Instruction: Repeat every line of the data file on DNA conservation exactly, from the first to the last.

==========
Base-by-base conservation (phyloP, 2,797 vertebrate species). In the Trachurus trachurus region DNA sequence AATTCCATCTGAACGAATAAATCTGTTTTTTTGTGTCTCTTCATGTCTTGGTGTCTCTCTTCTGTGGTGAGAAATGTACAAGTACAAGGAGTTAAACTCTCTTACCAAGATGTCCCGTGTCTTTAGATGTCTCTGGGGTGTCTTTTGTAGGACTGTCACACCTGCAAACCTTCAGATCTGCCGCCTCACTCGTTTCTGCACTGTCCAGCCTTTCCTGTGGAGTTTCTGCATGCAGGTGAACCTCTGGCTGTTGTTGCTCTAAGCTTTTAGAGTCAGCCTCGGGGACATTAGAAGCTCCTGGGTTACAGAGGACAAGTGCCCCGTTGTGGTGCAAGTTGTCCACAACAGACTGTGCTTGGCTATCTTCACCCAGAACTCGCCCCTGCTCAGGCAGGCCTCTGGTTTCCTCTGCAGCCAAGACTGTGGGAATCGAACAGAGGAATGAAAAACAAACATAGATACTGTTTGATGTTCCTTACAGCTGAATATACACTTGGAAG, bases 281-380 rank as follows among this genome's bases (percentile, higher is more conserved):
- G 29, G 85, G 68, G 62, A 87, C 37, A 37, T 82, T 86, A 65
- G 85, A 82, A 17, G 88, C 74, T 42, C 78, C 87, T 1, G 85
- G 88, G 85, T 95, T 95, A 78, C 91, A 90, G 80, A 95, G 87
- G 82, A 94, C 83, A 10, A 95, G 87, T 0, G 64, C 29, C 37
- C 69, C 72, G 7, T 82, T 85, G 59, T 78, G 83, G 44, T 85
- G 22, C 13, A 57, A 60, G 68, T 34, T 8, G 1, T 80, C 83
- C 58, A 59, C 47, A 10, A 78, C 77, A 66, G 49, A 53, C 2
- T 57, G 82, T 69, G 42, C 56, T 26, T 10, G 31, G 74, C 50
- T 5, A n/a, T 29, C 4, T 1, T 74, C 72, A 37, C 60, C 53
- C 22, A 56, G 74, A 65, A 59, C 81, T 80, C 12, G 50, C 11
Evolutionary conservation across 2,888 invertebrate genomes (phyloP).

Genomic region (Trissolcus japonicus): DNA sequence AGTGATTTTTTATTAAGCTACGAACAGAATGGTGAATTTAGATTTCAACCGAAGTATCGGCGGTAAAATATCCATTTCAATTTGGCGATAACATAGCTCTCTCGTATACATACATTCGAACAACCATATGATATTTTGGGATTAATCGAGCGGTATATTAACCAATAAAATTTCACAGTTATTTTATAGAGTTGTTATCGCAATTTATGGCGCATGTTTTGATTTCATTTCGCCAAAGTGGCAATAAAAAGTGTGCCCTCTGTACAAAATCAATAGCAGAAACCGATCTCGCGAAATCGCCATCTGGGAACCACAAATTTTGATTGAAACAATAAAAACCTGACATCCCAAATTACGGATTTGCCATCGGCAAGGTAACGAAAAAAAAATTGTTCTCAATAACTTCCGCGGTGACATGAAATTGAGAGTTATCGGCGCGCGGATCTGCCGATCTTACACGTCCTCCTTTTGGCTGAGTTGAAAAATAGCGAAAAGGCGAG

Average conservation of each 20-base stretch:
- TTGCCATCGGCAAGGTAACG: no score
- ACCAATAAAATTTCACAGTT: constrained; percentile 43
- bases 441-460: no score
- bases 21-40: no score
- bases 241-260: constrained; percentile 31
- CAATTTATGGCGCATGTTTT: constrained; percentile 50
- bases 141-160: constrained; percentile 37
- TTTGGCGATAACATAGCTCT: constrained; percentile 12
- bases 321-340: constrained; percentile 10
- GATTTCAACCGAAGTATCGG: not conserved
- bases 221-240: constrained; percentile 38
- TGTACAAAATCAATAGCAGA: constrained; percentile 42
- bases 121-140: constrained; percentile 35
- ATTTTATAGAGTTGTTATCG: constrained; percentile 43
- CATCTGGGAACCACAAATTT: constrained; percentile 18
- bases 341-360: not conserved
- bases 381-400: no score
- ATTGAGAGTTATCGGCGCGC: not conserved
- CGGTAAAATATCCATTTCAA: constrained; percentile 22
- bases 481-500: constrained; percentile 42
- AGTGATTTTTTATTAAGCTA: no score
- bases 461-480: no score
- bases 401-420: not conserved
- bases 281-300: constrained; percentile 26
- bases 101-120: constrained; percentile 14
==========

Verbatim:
Base-by-base conservation (phyloP, 2,797 vertebrate species). In the Trachurus trachurus region DNA sequence AATTCCATCTGAACGAATAAATCTGTTTTTTTGTGTCTCTTCATGTCTTGGTGTCTCTCTTCTGTGGTGAGAAATGTACAAGTACAAGGAGTTAAACTCTCTTACCAAGATGTCCCGTGTCTTTAGATGTCTCTGGGGTGTCTTTTGTAGGACTGTCACACCTGCAAACCTTCAGATCTGCCGCCTCACTCGTTTCTGCACTGTCCAGCCTTTCCTGTGGAGTTTCTGCATGCAGGTGAACCTCTGGCTGTTGTTGCTCTAAGCTTTTAGAGTCAGCCTCGGGGACATTAGAAGCTCCTGGGTTACAGAGGACAAGTGCCCCGTTGTGGTGCAAGTTGTCCACAACAGACTGTGCTTGGCTATCTTCACCCAGAACTCGCCCCTGCTCAGGCAGGCCTCTGGTTTCCTCTGCAGCCAAGACTGTGGGAATCGAACAGAGGAATGAAAAACAAACATAGATACTGTTTGATGTTCCTTACAGCTGAATATACACTTGGAAG, bases 281-380 rank as follows among this genome's bases (percentile, higher is more conserved):
- G 29, G 85, G 68, G 62, A 87, C 37, A 37, T 82, T 86, A 65
- G 85, A 82, A 17, G 88, C 74, T 42, C 78, C 87, T 1, G 85
- G 88, G 85, T 95, T 95, A 78, C 91, A 90, G 80, A 95, G 87
- G 82, A 94, C 83, A 10, A 95, G 87, T 0, G 64, C 29, C 37
- C 69, C 72, G 7, T 82, T 85, G 59, T 78, G 83, G 44, T 85
- G 22, C 13, A 57, A 60, G 68, T 34, T 8, G 1, T 80, C 83
- C 58, A 59, C 47, A 10, A 78, C 77, A 66, G 49, A 53, C 2
- T 57, G 82, T 69, G 42, C 56, T 26, T 10, G 31, G 74, C 50
- T 5, A n/a, T 29, C 4, T 1, T 74, C 72, A 37, C 60, C 53
- C 22, A 56, G 74, A 65, A 59, C 81, T 80, C 12, G 50, C 11
Evolutionary conservation across 2,888 invertebrate genomes (phyloP).

Genomic region (Trissolcus japonicus): DNA sequence AGTGATTTTTTATTAAGCTACGAACAGAATGGTGAATTTAGATTTCAACCGAAGTATCGGCGGTAAAATATCCATTTCAATTTGGCGATAACATAGCTCTCTCGTATACATACATTCGAACAACCATATGATATTTTGGGATTAATCGAGCGGTATATTAACCAATAAAATTTCACAGTTATTTTATAGAGTTGTTATCGCAATTTATGGCGCATGTTTTGATTTCATTTCGCCAAAGTGGCAATAAAAAGTGTGCCCTCTGTACAAAATCAATAGCAGAAACCGATCTCGCGAAATCGCCATCTGGGAACCACAAATTTTGATTGAAACAATAAAAACCTGACATCCCAAATTACGGATTTGCCATCGGCAAGGTAACGAAAAAAAAATTGTTCTCAATAACTTCCGCGGTGACATGAAATTGAGAGTTATCGGCGCGCGGATCTGCCGATCTTACACGTCCTCCTTTTGGCTGAGTTGAAAAATAGCGAAAAGGCGAG

Average conservation of each 20-base stretch:
- TTGCCATCGGCAAGGTAACG: no score
- ACCAATAAAATTTCACAGTT: constrained; percentile 43
- bases 441-460: no score
- bases 21-40: no score
- bases 241-260: constrained; percentile 31
- CAATTTATGGCGCATGTTTT: constrained; percentile 50
- bases 141-160: constrained; percentile 37
- TTTGGCGATAACATAGCTCT: constrained; percentile 12
- bases 321-340: constrained; percentile 10
- GATTTCAACCGAAGTATCGG: not conserved
- bases 221-240: constrained; percentile 38
- TGTACAAAATCAATAGCAGA: constrained; percentile 42
- bases 121-140: constrained; percentile 35
- ATTTTATAGAGTTGTTATCG: constrained; percentile 43
- CATCTGGGAACCACAAATTT: constrained; percentile 18
- bases 341-360: not conserved
- bases 381-400: no score
- ATTGAGAGTTATCGGCGCGC: not conserved
- CGGTAAAATATCCATTTCAA: constrained; percentile 22
- bases 481-500: constrained; percentile 42
- AGTGATTTTTTATTAAGCTA: no score
- bases 461-480: no score
- bases 401-420: not conserved
- bases 281-300: constrained; percentile 26
- bases 101-120: constrained; percentile 14